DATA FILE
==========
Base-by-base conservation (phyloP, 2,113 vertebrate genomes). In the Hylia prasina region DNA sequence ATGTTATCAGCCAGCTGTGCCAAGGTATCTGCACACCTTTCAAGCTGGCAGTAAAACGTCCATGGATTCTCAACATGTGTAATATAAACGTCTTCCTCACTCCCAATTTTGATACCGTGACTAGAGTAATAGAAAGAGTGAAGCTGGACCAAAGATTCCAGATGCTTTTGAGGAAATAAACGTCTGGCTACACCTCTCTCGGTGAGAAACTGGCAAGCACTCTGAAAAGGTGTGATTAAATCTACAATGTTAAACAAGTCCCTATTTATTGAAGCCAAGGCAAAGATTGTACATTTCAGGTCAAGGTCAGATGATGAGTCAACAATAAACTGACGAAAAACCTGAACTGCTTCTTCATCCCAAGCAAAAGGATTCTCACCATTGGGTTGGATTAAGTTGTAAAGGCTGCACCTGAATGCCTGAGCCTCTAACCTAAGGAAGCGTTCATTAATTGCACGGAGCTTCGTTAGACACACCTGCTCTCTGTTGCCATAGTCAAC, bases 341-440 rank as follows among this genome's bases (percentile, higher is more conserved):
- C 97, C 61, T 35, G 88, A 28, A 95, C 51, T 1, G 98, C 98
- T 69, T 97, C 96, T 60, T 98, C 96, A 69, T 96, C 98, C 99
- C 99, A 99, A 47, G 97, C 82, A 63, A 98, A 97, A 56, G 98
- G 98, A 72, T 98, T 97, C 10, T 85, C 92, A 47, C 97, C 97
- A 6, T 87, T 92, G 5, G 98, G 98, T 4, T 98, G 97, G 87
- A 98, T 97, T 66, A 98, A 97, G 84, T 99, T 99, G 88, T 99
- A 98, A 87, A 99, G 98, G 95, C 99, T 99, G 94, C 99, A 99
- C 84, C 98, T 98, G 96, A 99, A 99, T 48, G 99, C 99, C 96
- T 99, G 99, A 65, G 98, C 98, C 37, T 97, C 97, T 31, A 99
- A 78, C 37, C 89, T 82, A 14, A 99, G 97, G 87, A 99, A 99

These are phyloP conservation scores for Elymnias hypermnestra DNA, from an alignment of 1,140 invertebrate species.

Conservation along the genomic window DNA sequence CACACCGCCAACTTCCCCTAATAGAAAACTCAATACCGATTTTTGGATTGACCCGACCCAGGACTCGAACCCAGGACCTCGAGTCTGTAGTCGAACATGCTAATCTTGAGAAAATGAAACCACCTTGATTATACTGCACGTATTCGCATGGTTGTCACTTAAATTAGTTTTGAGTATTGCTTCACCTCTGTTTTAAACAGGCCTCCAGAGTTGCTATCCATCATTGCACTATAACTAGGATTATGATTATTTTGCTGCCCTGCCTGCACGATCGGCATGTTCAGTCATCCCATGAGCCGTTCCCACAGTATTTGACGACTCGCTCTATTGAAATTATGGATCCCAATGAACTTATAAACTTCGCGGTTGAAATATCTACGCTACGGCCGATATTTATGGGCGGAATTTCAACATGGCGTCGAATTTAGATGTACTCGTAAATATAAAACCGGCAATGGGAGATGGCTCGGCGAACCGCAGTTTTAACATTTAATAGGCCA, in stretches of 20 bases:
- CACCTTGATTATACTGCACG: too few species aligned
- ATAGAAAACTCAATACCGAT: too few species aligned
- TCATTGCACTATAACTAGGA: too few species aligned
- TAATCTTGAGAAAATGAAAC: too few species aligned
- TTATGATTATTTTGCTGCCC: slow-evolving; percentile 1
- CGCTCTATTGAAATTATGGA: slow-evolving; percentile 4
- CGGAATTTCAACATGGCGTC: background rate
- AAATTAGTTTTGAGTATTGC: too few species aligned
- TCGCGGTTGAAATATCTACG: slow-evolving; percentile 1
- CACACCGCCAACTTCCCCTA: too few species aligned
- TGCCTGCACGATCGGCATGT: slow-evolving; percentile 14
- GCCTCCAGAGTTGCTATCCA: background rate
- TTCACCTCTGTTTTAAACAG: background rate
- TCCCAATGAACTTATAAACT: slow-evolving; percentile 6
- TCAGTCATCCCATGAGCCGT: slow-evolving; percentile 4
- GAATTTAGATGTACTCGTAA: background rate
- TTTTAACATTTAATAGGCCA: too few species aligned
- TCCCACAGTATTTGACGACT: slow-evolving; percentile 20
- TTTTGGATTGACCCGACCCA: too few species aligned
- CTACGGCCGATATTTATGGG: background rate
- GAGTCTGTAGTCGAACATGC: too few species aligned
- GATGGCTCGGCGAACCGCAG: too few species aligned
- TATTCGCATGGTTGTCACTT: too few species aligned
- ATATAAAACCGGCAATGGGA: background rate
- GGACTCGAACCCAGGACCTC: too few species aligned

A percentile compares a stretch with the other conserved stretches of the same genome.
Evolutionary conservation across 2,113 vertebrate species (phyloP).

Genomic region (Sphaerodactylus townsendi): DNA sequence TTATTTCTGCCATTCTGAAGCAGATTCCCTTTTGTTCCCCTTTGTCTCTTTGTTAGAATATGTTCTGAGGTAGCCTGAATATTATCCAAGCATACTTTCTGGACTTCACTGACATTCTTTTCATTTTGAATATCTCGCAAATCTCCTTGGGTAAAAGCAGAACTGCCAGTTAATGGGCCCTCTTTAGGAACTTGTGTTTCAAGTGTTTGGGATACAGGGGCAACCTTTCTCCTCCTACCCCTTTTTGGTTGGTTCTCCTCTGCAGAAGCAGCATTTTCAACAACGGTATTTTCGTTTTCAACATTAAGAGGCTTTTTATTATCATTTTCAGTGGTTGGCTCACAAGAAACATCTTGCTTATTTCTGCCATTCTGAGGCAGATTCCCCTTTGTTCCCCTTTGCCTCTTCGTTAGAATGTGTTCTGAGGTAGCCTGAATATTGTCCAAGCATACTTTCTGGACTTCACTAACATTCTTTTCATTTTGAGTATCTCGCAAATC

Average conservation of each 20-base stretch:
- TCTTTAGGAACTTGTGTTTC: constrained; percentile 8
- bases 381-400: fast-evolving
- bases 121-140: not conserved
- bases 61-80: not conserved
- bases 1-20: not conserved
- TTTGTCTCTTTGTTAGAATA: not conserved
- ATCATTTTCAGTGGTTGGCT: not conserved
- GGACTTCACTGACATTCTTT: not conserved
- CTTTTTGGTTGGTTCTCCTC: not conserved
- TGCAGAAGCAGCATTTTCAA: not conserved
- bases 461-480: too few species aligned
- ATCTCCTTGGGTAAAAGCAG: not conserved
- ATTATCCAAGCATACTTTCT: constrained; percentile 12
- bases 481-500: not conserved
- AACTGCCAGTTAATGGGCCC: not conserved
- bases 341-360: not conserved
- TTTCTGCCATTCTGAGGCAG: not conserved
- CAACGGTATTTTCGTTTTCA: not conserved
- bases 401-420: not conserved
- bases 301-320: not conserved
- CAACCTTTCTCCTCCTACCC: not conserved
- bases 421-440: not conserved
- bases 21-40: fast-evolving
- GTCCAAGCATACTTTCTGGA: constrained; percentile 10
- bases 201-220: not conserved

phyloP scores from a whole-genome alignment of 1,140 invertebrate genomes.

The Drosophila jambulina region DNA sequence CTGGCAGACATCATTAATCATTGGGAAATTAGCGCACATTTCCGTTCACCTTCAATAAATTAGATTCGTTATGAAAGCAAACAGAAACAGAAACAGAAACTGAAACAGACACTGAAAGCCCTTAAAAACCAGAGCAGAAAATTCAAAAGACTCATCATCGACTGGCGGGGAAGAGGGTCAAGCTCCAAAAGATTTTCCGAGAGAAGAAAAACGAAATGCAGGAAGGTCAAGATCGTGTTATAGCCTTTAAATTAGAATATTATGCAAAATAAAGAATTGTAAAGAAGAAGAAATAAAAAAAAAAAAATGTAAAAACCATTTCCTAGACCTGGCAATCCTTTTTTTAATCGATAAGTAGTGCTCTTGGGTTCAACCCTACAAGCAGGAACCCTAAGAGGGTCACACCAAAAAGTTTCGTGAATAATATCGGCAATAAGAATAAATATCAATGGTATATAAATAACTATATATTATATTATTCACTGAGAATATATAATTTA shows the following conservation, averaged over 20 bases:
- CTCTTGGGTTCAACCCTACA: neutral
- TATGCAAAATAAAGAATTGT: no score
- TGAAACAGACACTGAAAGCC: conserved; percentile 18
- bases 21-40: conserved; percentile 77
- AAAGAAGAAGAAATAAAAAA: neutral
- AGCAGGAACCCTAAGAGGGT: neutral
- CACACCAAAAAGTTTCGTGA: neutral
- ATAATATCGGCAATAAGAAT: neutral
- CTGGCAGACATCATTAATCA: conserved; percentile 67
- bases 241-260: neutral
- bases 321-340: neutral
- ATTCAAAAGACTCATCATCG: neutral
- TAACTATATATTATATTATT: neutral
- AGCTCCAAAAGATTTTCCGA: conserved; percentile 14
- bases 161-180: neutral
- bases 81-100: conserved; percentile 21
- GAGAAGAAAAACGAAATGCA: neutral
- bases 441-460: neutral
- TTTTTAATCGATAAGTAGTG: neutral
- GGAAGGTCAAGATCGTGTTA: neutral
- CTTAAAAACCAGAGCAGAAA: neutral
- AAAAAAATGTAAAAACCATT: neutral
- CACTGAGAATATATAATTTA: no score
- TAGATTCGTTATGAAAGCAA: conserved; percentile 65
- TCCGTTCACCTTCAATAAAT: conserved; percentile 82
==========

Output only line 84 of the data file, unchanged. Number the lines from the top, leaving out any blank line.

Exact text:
- bases 161-180: neutral